Edward Burns' latest film has 'the smallest carbon footprint'
He returns to his Irish-American roots in 'The Fitzgerald Family Christmas.'
Fri, Dec 07, 2012 at 03:38 PM
Photo courtesy Tribeca Film
Making independent movies on a budget is green filmmaking by default, says actor-director-writer Edward Burns, whose latest effort, "The Fitzgerald Family Christmas," opens in select cities Dec. 7 and is also is available VOD. "The way I make my films, without a doubt we have the smallest carbon footprint of any film that's been made in the last year," says Burns, "and that's because we work with a tiny crew; we have no trucks, no trailers. We show up on set in two or three SUVs and when the actors aren't working they're hanging out on set in another room at the location. We have minimal lighting, we use available light whenever possible."
For Burns, "The Fitzgerald Family Christmas" is a return to the cinematic roots of his first feature, "The Brothers McMullen," and "She's the One," a world he's comfortable with and knows well. "It had been 15 years since I'd written about the world that I come from, working class Irish-American families. I'd been sitting on these characters and these types of voices for so long, the script just poured out of me the minute I started writing it," he says, calling the process "liberating and fun." While he based the characters on people he knows, "They're all composites [though] I'm always pulling scenarios and exchanges of dialog from some of the experiences that I've had."
In the story about six adult siblings and their conflicts with each other and their estranged father in the days leading up to Christmas, Burns plays Gerry, who has taken on the role of caretaker and de facto patriarch. "He's a guy who's trying to do the right thing by his family. He means well, but he may not know what's best for his brothers and sisters, or his mother and father."
The middle of three siblings in real life, he didn't base Gerry on himself. "I know two guys who had to play that role in their families, for very different reasons. Both talk about that at certain points they felt that they had to sacrifice their dreams and had some resentment towards their siblings and their parents for forcing them into that role." Burns also borrowed from an old screenplay idea involving a man who becomes the caretaker for younger siblings, one of whom has drug addiction issues.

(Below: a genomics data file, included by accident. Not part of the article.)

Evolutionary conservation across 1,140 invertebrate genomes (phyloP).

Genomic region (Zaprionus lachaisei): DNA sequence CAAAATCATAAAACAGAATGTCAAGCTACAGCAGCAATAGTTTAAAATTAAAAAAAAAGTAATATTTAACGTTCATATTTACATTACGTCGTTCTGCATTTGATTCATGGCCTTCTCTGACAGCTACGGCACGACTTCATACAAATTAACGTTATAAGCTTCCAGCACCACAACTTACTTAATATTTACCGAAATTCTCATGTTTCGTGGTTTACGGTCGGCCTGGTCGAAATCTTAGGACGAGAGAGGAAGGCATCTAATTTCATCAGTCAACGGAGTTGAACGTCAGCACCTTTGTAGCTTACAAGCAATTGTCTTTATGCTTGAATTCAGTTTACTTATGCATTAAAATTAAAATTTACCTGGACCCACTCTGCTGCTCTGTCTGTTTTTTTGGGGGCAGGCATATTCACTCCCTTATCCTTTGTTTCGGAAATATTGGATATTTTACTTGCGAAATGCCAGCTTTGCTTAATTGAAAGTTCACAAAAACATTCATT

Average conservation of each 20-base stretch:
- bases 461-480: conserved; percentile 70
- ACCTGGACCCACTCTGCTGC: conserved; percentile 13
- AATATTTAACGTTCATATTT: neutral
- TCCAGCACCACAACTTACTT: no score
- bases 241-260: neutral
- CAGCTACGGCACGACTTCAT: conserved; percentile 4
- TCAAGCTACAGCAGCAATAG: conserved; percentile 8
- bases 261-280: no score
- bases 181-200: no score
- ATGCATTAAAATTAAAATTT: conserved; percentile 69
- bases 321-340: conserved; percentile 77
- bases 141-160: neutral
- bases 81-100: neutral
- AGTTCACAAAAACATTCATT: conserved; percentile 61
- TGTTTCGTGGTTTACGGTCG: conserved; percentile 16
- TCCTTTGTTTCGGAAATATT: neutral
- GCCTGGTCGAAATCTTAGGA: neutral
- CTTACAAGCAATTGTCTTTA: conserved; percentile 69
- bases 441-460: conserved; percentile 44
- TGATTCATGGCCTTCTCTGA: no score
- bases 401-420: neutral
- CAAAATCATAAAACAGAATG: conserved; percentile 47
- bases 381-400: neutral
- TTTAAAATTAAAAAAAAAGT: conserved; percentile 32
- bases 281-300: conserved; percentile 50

When it came to casting, Burns called upon actors from his previous films. There were only two actors — Ed Lauter and Tom Guiry — that he hadn't worked with previously. "We don't work with big budgets so you gotta be OK with dealing with the lack of trappings of an independent film. Also, I like to collaborate, I like my actors to improvise, I like the input in the development of the characters. So I filled out the cast with actors I've worked with before," he explains. Those familiar with his work will recognize Michael McGlone from "The Brothers McMullen," Caitlin FitzGerald and Kerry Bishé from "Newlyweds," and "Nashville's" Connie Britton, who plays his love interest, Nora. "We joked that it felt a little incestuous, given that I played her brother-in-law in 'McMullen,'" he says.
While he's used to wearing multiple hats as a director, writer and actor on his films, Burns noted a few creative challenges. "There are nine characters, all of whom have subplots and character arcs. Trying to juggle those stories and making sure everyone gets enough screen time, and making sure everybody felt like a real fleshed-out character was a challenge." So was achieving the right balance between drama and comedy. "Where in a scene do we break the drama and throw in a laugh? In my family, when things get real emotional, you break that by making light of it. My favorite films and filmmaker is Woody Allen and he's probably the best at being able to juggle both those tones. I think the reason that I aspire to make those movies is they honestly reflect real life," he says.
"The themes I was interested in exploring were the importance of family and the importance of forgiveness. As unworthy as someone can seem of forgiveness, in the end the feeling that comes through from that is worth the work," Burns believes. "I try and make films that honestly reflect what it's like when families get together. Especially during the holiday season there's a lot at stake, a lot of things come to a head, and with that comes a lot of drama. I wanted to make sure that this felt like a real family, not a Hollywood family."
Next on Burns' agenda is a project called "Winter, Spring, Summer, Fall," following a relationship over the course of a year, and it will take a year to shoot. "We're going to make 12 short films, each seven to ten minutes long, so it will be serialized. We'll release those films online and when we're done, hopefully if I've done my job well enough, it'll feel like a cohesive story. While I'm doing that," he adds, "the next year will be spent writing the sequel to 'The Brothers McMullen.'"
But first, Burns and his family will head to San Francisco to spend the holidays with his wife's mother. He admits that adhering to green principles is "tricky" around the holidays. "You always feel guilty when you have two small kids, and toys that are packed in so much cardboard," he says. "We obviously recycle everything, we drive hybrid cars. Those are the basic things we always do."